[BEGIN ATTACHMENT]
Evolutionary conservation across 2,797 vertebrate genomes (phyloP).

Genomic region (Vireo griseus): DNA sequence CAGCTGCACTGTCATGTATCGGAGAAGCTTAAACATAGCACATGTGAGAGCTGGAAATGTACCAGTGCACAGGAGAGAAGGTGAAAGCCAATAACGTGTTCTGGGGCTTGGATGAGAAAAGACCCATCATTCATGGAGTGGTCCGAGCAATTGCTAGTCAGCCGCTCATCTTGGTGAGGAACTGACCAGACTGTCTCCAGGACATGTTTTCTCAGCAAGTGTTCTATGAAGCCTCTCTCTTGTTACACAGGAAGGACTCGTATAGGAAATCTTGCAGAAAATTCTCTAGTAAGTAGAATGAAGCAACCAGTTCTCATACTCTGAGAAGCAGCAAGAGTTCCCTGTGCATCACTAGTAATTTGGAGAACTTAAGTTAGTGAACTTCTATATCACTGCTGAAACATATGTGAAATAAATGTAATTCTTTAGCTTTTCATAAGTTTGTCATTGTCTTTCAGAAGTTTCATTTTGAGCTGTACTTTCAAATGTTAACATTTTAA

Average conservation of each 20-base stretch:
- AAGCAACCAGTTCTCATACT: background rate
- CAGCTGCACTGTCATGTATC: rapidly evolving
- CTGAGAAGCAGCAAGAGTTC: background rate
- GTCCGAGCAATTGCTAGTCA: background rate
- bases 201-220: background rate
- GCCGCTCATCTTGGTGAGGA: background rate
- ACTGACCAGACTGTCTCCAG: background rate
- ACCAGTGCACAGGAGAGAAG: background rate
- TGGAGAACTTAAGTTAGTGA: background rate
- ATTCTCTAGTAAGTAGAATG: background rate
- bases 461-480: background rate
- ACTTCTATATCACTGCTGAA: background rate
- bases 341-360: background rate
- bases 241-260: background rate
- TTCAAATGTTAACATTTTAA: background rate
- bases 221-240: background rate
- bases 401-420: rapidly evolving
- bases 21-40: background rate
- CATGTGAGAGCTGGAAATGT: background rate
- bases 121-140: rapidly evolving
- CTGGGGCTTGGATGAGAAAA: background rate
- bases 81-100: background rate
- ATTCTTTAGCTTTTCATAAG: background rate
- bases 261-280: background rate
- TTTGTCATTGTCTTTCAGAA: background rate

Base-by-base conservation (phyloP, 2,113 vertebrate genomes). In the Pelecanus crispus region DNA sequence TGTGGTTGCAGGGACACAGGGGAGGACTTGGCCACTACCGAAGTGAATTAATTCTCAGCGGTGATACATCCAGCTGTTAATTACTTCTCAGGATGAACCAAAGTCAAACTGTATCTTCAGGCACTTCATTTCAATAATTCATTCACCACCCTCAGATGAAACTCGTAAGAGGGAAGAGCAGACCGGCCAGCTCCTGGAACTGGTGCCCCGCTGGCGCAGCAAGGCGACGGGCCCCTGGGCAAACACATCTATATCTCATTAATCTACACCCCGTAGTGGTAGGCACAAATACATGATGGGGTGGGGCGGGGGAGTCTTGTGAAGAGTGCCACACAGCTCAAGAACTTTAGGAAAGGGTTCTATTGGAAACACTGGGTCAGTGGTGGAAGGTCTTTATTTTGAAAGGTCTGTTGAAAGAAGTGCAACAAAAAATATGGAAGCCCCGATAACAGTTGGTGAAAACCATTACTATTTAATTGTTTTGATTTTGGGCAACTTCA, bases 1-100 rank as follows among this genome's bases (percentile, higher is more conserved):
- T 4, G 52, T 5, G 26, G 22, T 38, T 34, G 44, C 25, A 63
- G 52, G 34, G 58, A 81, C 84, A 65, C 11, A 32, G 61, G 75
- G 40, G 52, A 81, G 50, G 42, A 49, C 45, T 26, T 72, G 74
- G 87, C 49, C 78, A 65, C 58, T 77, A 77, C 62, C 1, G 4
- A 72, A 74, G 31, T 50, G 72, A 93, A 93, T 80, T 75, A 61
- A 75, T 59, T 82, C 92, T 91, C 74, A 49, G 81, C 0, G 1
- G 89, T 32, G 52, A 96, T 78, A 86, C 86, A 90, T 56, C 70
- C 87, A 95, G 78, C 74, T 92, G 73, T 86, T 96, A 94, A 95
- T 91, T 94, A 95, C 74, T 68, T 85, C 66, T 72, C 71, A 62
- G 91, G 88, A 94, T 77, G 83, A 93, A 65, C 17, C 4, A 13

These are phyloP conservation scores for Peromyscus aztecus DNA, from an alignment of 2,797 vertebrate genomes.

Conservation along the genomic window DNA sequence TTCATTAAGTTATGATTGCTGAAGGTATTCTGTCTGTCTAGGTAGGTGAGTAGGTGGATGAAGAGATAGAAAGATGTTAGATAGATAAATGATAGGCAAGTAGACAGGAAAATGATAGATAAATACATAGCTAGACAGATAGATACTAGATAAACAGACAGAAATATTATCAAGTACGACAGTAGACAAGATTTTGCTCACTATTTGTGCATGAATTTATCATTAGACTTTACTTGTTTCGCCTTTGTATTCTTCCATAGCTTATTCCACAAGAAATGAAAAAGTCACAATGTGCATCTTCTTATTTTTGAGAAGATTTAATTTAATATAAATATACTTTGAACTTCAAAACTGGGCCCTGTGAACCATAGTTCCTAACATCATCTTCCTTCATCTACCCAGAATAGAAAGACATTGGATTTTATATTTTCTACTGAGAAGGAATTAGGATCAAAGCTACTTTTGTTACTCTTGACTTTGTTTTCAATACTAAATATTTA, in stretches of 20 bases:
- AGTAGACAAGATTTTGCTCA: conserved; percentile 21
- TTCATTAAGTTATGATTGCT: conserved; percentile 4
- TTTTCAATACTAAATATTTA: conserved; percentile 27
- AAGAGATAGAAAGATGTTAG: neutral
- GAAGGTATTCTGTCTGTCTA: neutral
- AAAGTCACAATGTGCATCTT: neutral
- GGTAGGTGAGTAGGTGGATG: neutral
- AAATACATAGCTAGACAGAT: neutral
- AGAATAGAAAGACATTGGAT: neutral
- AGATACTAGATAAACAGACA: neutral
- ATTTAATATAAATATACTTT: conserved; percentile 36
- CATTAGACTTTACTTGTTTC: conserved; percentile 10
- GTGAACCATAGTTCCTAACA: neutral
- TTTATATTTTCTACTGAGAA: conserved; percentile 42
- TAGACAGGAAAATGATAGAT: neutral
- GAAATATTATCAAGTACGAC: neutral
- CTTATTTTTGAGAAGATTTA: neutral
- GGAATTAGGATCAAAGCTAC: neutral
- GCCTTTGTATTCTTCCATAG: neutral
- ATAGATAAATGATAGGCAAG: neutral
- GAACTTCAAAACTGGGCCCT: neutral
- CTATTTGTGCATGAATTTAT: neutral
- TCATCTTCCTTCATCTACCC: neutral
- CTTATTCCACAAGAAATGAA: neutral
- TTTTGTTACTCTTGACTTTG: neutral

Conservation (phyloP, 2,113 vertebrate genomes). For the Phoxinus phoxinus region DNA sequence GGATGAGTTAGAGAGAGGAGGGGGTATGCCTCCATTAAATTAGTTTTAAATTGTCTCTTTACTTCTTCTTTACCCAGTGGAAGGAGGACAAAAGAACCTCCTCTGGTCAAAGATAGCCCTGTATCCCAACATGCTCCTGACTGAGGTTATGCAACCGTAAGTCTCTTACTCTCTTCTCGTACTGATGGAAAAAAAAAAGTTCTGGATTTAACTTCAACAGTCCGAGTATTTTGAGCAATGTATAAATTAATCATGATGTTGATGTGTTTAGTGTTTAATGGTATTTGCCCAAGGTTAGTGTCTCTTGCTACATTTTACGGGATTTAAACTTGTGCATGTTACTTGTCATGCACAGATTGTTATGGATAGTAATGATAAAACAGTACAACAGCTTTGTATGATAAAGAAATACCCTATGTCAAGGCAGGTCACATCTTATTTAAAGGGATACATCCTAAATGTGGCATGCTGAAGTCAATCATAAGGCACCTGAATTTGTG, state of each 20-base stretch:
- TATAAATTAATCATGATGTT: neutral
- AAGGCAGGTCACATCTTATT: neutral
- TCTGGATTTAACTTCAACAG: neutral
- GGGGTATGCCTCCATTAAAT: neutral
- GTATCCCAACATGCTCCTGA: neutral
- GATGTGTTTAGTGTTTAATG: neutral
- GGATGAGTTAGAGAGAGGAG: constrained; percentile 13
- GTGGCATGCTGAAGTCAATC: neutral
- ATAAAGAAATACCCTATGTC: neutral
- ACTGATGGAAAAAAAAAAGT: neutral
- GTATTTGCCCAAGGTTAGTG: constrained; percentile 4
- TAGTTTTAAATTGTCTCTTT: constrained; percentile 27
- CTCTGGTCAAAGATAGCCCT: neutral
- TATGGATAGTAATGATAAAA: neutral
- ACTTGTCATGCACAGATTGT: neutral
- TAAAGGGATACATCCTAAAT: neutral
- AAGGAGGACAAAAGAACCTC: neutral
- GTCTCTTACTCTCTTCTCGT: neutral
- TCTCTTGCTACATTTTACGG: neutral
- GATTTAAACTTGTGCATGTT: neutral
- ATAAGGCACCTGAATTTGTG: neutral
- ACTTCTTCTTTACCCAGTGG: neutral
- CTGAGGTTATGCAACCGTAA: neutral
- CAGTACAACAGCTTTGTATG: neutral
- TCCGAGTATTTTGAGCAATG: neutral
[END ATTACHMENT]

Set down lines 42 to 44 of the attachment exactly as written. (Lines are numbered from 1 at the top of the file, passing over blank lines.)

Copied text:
- AGTAGACAAGATTTTGCTCA: conserved; percentile 21
- TTCATTAAGTTATGATTGCT: conserved; percentile 4
- TTTTCAATACTAAATATTTA: conserved; percentile 27